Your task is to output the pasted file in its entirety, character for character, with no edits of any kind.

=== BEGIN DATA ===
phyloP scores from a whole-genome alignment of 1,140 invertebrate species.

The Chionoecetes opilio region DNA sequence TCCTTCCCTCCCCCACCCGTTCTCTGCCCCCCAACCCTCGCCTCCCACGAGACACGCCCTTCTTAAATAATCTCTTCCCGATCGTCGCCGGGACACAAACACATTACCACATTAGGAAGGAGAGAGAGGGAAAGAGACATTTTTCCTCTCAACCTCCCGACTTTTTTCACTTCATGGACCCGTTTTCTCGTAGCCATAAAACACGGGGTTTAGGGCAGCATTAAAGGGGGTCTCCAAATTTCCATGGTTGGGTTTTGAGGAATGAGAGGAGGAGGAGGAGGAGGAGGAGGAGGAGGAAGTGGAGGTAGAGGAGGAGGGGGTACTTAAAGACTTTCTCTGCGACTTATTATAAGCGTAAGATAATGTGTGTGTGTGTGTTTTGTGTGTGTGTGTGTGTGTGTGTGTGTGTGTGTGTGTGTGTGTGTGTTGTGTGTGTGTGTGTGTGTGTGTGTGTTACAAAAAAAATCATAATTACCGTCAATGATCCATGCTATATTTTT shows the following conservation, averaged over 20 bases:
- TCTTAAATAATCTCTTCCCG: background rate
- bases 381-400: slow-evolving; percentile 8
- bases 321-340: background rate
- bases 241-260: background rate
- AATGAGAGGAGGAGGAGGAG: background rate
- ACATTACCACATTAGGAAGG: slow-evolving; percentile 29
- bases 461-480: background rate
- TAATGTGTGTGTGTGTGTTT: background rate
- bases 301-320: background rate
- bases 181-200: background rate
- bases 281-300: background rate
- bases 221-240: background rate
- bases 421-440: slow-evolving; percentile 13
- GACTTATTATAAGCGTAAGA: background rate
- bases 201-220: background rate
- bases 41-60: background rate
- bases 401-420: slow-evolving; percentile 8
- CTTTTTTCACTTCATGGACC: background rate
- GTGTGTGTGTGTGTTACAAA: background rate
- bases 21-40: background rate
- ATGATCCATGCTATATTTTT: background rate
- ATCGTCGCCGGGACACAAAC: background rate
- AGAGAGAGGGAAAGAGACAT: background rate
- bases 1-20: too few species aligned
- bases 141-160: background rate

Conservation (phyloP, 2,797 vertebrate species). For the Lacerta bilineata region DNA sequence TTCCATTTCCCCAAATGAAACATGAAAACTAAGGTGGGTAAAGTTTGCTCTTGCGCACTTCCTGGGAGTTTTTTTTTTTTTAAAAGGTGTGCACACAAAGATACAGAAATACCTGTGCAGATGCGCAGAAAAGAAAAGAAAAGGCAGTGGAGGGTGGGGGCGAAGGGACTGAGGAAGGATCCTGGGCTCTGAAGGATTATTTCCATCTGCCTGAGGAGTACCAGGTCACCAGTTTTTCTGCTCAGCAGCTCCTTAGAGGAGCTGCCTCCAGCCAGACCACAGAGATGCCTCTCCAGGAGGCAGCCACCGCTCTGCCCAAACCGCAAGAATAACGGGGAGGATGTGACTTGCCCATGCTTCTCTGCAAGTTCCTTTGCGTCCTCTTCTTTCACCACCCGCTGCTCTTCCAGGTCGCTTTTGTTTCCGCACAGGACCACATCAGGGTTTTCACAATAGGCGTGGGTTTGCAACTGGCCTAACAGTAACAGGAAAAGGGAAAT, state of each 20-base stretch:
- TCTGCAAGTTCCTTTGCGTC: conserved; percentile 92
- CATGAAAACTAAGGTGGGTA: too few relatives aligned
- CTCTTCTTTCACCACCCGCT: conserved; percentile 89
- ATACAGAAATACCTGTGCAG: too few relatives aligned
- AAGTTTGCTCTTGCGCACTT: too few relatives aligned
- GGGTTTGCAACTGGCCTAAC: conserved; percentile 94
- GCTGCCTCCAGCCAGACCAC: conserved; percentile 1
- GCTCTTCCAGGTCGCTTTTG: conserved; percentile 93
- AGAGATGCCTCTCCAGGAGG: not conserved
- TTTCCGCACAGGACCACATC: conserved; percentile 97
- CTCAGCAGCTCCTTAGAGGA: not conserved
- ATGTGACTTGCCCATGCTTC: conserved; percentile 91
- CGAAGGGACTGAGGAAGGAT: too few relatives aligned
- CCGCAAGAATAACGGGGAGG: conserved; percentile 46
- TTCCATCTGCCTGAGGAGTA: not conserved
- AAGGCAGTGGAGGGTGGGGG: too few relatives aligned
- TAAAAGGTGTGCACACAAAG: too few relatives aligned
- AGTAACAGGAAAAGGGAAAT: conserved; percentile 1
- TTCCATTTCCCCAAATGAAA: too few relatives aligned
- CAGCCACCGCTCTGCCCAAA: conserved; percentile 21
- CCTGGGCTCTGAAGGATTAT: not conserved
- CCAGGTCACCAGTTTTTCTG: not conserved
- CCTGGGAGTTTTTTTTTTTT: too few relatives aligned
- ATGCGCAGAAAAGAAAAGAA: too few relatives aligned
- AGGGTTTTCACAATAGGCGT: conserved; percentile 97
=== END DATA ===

phyloP scores from a whole-genome alignment of 1,140 invertebrate species.

The Chionoecetes opilio region DNA sequence TCCTTCCCTCCCCCACCCGTTCTCTGCCCCCCAACCCTCGCCTCCCACGAGACACGCCCTTCTTAAATAATCTCTTCCCGATCGTCGCCGGGACACAAACACATTACCACATTAGGAAGGAGAGAGAGGGAAAGAGACATTTTTCCTCTCAACCTCCCGACTTTTTTCACTTCATGGACCCGTTTTCTCGTAGCCATAAAACACGGGGTTTAGGGCAGCATTAAAGGGGGTCTCCAAATTTCCATGGTTGGGTTTTGAGGAATGAGAGGAGGAGGAGGAGGAGGAGGAGGAGGAGGAAGTGGAGGTAGAGGAGGAGGGGGTACTTAAAGACTTTCTCTGCGACTTATTATAAGCGTAAGATAATGTGTGTGTGTGTGTTTTGTGTGTGTGTGTGTGTGTGTGTGTGTGTGTGTGTGTGTGTGTGTGTTGTGTGTGTGTGTGTGTGTGTGTGTGTTACAAAAAAAATCATAATTACCGTCAATGATCCATGCTATATTTTT shows the following conservation, averaged over 20 bases:
- TCTTAAATAATCTCTTCCCG: background rate
- bases 381-400: slow-evolving; percentile 8
- bases 321-340: background rate
- bases 241-260: background rate
- AATGAGAGGAGGAGGAGGAG: background rate
- ACATTACCACATTAGGAAGG: slow-evolving; percentile 29
- bases 461-480: background rate
- TAATGTGTGTGTGTGTGTTT: background rate
- bases 301-320: background rate
- bases 181-200: background rate
- bases 281-300: background rate
- bases 221-240: background rate
- bases 421-440: slow-evolving; percentile 13
- GACTTATTATAAGCGTAAGA: background rate
- bases 201-220: background rate
- bases 41-60: background rate
- bases 401-420: slow-evolving; percentile 8
- CTTTTTTCACTTCATGGACC: background rate
- GTGTGTGTGTGTGTTACAAA: background rate
- bases 21-40: background rate
- ATGATCCATGCTATATTTTT: background rate
- ATCGTCGCCGGGACACAAAC: background rate
- AGAGAGAGGGAAAGAGACAT: background rate
- bases 1-20: too few species aligned
- bases 141-160: background rate

Conservation (phyloP, 2,797 vertebrate species). For the Lacerta bilineata region DNA sequence TTCCATTTCCCCAAATGAAACATGAAAACTAAGGTGGGTAAAGTTTGCTCTTGCGCACTTCCTGGGAGTTTTTTTTTTTTTAAAAGGTGTGCACACAAAGATACAGAAATACCTGTGCAGATGCGCAGAAAAGAAAAGAAAAGGCAGTGGAGGGTGGGGGCGAAGGGACTGAGGAAGGATCCTGGGCTCTGAAGGATTATTTCCATCTGCCTGAGGAGTACCAGGTCACCAGTTTTTCTGCTCAGCAGCTCCTTAGAGGAGCTGCCTCCAGCCAGACCACAGAGATGCCTCTCCAGGAGGCAGCCACCGCTCTGCCCAAACCGCAAGAATAACGGGGAGGATGTGACTTGCCCATGCTTCTCTGCAAGTTCCTTTGCGTCCTCTTCTTTCACCACCCGCTGCTCTTCCAGGTCGCTTTTGTTTCCGCACAGGACCACATCAGGGTTTTCACAATAGGCGTGGGTTTGCAACTGGCCTAACAGTAACAGGAAAAGGGAAAT, state of each 20-base stretch:
- TCTGCAAGTTCCTTTGCGTC: conserved; percentile 92
- CATGAAAACTAAGGTGGGTA: too few relatives aligned
- CTCTTCTTTCACCACCCGCT: conserved; percentile 89
- ATACAGAAATACCTGTGCAG: too few relatives aligned
- AAGTTTGCTCTTGCGCACTT: too few relatives aligned
- GGGTTTGCAACTGGCCTAAC: conserved; percentile 94
- GCTGCCTCCAGCCAGACCAC: conserved; percentile 1
- GCTCTTCCAGGTCGCTTTTG: conserved; percentile 93
- AGAGATGCCTCTCCAGGAGG: not conserved
- TTTCCGCACAGGACCACATC: conserved; percentile 97
- CTCAGCAGCTCCTTAGAGGA: not conserved
- ATGTGACTTGCCCATGCTTC: conserved; percentile 91
- CGAAGGGACTGAGGAAGGAT: too few relatives aligned
- CCGCAAGAATAACGGGGAGG: conserved; percentile 46
- TTCCATCTGCCTGAGGAGTA: not conserved
- AAGGCAGTGGAGGGTGGGGG: too few relatives aligned
- TAAAAGGTGTGCACACAAAG: too few relatives aligned
- AGTAACAGGAAAAGGGAAAT: conserved; percentile 1
- TTCCATTTCCCCAAATGAAA: too few relatives aligned
- CAGCCACCGCTCTGCCCAAA: conserved; percentile 21
- CCTGGGCTCTGAAGGATTAT: not conserved
- CCAGGTCACCAGTTTTTCTG: not conserved
- CCTGGGAGTTTTTTTTTTTT: too few relatives aligned
- ATGCGCAGAAAAGAAAAGAA: too few relatives aligned
- AGGGTTTTCACAATAGGCGT: conserved; percentile 97